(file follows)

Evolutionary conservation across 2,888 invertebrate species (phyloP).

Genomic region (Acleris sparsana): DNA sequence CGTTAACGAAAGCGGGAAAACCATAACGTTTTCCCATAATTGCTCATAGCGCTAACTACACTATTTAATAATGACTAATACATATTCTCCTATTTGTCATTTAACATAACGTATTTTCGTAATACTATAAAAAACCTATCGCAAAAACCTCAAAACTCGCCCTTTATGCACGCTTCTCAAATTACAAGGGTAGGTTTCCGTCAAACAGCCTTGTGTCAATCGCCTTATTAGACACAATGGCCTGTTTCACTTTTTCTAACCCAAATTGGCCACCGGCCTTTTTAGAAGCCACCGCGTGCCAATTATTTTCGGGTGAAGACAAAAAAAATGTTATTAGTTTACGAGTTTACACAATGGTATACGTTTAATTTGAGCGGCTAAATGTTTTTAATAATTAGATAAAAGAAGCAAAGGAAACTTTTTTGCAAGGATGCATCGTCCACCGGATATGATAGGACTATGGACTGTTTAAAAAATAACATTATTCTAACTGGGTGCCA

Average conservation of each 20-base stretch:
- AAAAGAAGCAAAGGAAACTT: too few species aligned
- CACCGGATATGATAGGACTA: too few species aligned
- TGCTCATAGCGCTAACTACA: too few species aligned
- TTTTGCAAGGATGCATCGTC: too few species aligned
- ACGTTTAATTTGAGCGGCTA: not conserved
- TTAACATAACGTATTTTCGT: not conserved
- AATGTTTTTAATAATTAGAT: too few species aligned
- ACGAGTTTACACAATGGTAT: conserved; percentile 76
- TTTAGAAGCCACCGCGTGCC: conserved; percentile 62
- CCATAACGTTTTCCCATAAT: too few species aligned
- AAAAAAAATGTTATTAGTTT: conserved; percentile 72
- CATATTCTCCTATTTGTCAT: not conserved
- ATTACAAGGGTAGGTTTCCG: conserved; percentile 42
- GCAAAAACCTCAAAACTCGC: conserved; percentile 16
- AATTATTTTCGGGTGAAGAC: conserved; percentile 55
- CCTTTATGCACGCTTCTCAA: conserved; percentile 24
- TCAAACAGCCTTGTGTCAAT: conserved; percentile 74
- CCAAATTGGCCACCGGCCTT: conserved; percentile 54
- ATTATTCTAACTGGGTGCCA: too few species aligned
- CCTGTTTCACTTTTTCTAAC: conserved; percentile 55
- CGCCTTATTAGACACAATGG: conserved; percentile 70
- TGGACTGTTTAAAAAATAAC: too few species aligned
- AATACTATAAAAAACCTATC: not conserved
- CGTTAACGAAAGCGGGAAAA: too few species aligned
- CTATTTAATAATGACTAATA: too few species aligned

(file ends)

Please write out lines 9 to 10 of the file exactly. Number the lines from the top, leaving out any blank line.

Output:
- TTAACATAACGTATTTTCGT: not conserved
- AATGTTTTTAATAATTAGAT: too few species aligned